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normally if correlation between cam an crank sensors is more than plus or minus 2 degrees the ecm detects that, an will put up a red flag. I though the message was a mileage interval thing.
how long has the message been there??
 

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Spent a good amount of time researching timing belt change the past few days. Saw a post on a diesel truck site where someone posted the book method for the cruze, was very complicated and seemed to be taking a lot more things apart than necessary to accommodate locks. Only thing useful was torque specs. There was a video on YouTube that showed how to install and tension the belt properly, very helpful. Another video showed timing marks on the belt to help line things up. I was surprised no one made a write up yet. Would be great if you took the time to compile all the steps/tools/parts ! Plenty of missing details like how to replace the water pump / draining coolant etc other helpful tips to make the process easy to follow along.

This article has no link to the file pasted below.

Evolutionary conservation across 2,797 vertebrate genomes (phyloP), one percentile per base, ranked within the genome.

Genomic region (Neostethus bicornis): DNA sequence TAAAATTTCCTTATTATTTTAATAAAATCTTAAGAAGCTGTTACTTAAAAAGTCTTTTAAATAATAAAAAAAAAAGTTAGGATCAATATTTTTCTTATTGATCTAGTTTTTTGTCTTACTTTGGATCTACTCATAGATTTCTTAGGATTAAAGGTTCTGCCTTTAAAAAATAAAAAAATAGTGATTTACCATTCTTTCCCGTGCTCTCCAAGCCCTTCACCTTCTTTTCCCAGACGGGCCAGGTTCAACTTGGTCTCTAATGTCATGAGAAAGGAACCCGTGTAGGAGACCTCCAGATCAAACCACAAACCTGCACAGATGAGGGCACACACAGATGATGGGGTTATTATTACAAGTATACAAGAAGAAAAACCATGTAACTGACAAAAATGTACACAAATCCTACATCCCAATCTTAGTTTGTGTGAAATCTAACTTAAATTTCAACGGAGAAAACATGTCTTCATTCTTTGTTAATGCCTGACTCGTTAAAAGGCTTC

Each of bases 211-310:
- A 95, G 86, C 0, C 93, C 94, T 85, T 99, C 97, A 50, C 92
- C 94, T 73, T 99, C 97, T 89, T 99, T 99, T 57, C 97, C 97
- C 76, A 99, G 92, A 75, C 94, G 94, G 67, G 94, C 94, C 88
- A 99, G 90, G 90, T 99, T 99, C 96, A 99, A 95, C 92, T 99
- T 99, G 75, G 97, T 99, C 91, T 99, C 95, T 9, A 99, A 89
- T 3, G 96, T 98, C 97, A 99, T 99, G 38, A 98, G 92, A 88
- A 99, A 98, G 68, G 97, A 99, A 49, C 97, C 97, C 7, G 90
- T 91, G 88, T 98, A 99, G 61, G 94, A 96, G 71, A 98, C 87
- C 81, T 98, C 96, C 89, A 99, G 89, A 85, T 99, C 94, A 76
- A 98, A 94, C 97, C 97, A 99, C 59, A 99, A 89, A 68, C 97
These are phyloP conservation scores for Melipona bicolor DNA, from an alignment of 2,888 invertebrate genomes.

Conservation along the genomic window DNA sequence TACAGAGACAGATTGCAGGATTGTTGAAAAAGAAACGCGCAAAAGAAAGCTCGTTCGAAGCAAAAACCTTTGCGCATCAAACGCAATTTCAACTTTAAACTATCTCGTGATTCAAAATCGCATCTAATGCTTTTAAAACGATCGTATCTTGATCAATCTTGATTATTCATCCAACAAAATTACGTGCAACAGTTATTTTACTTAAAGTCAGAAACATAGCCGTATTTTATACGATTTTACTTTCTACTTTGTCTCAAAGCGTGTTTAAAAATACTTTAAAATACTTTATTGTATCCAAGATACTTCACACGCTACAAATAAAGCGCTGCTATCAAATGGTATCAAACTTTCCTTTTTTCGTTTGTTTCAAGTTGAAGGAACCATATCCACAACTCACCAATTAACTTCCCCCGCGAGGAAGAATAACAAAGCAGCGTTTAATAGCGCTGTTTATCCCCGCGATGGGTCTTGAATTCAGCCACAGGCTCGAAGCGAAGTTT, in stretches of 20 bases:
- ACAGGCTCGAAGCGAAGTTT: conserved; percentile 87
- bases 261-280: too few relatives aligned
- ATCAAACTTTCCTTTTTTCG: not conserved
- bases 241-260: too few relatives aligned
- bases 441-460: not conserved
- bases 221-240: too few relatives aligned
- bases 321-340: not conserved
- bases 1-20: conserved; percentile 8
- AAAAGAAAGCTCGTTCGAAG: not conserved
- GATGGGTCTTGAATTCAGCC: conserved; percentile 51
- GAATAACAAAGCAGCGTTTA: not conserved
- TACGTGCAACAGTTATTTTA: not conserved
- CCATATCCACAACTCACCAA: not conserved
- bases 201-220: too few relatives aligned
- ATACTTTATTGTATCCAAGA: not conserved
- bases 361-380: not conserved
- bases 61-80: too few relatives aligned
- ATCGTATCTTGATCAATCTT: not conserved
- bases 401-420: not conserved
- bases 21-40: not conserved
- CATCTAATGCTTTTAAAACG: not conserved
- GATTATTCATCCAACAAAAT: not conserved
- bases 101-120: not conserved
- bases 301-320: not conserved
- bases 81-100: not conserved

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Discussion Starter · #6 ·
Spent a good amount of time researching timing belt change the past few days. Saw a post on a diesel truck site where someone posted the book method for the cruze, was very complicated and seemed to be taking a lot more things apart than necessary to accommodate locks. Only thing useful was torque specs. There was a video on YouTube that showed how to install and tension the belt properly, very helpful. Another video showed timing marks on the belt to help line things up. I was surprised no one made a write up yet. Would be great if you took the time to compile all the steps/tools/parts ! Plenty of missing details like how to replace the water pump / draining coolant etc other helpful tips to make the process easy to follow along.